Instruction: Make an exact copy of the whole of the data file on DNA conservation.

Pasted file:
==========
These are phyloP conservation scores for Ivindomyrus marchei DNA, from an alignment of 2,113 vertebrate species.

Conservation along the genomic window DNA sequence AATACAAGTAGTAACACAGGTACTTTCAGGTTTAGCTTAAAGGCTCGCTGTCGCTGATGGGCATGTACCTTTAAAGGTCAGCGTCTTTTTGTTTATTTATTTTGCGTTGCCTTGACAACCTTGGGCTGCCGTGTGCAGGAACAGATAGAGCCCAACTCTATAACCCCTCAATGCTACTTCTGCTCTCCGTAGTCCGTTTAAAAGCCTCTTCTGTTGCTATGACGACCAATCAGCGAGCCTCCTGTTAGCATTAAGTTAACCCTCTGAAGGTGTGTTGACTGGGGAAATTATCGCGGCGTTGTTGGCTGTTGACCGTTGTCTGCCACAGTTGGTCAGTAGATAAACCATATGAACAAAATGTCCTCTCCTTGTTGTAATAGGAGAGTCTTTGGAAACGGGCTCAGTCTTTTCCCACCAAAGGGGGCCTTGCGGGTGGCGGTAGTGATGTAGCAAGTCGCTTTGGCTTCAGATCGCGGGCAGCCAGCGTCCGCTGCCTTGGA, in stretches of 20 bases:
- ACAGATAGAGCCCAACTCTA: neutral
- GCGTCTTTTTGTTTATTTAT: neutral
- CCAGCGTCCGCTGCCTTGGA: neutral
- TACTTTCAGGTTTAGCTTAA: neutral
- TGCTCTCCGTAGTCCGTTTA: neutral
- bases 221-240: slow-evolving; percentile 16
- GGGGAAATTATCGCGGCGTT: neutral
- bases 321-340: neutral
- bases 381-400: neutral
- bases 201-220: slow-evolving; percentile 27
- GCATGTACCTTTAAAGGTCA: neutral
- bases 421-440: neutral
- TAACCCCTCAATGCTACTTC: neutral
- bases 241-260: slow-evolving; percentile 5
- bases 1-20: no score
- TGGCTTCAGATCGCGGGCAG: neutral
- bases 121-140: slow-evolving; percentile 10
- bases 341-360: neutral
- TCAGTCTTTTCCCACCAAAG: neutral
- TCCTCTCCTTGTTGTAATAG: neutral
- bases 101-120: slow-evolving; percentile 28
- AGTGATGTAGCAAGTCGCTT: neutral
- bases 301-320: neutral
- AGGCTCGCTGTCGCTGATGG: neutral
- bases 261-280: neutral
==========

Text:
These are phyloP conservation scores for Ivindomyrus marchei DNA, from an alignment of 2,113 vertebrate species.

Conservation along the genomic window DNA sequence AATACAAGTAGTAACACAGGTACTTTCAGGTTTAGCTTAAAGGCTCGCTGTCGCTGATGGGCATGTACCTTTAAAGGTCAGCGTCTTTTTGTTTATTTATTTTGCGTTGCCTTGACAACCTTGGGCTGCCGTGTGCAGGAACAGATAGAGCCCAACTCTATAACCCCTCAATGCTACTTCTGCTCTCCGTAGTCCGTTTAAAAGCCTCTTCTGTTGCTATGACGACCAATCAGCGAGCCTCCTGTTAGCATTAAGTTAACCCTCTGAAGGTGTGTTGACTGGGGAAATTATCGCGGCGTTGTTGGCTGTTGACCGTTGTCTGCCACAGTTGGTCAGTAGATAAACCATATGAACAAAATGTCCTCTCCTTGTTGTAATAGGAGAGTCTTTGGAAACGGGCTCAGTCTTTTCCCACCAAAGGGGGCCTTGCGGGTGGCGGTAGTGATGTAGCAAGTCGCTTTGGCTTCAGATCGCGGGCAGCCAGCGTCCGCTGCCTTGGA, in stretches of 20 bases:
- ACAGATAGAGCCCAACTCTA: neutral
- GCGTCTTTTTGTTTATTTAT: neutral
- CCAGCGTCCGCTGCCTTGGA: neutral
- TACTTTCAGGTTTAGCTTAA: neutral
- TGCTCTCCGTAGTCCGTTTA: neutral
- bases 221-240: slow-evolving; percentile 16
- GGGGAAATTATCGCGGCGTT: neutral
- bases 321-340: neutral
- bases 381-400: neutral
- bases 201-220: slow-evolving; percentile 27
- GCATGTACCTTTAAAGGTCA: neutral
- bases 421-440: neutral
- TAACCCCTCAATGCTACTTC: neutral
- bases 241-260: slow-evolving; percentile 5
- bases 1-20: no score
- TGGCTTCAGATCGCGGGCAG: neutral
- bases 121-140: slow-evolving; percentile 10
- bases 341-360: neutral
- TCAGTCTTTTCCCACCAAAG: neutral
- TCCTCTCCTTGTTGTAATAG: neutral
- bases 101-120: slow-evolving; percentile 28
- AGTGATGTAGCAAGTCGCTT: neutral
- bases 301-320: neutral
- AGGCTCGCTGTCGCTGATGG: neutral
- bases 261-280: neutral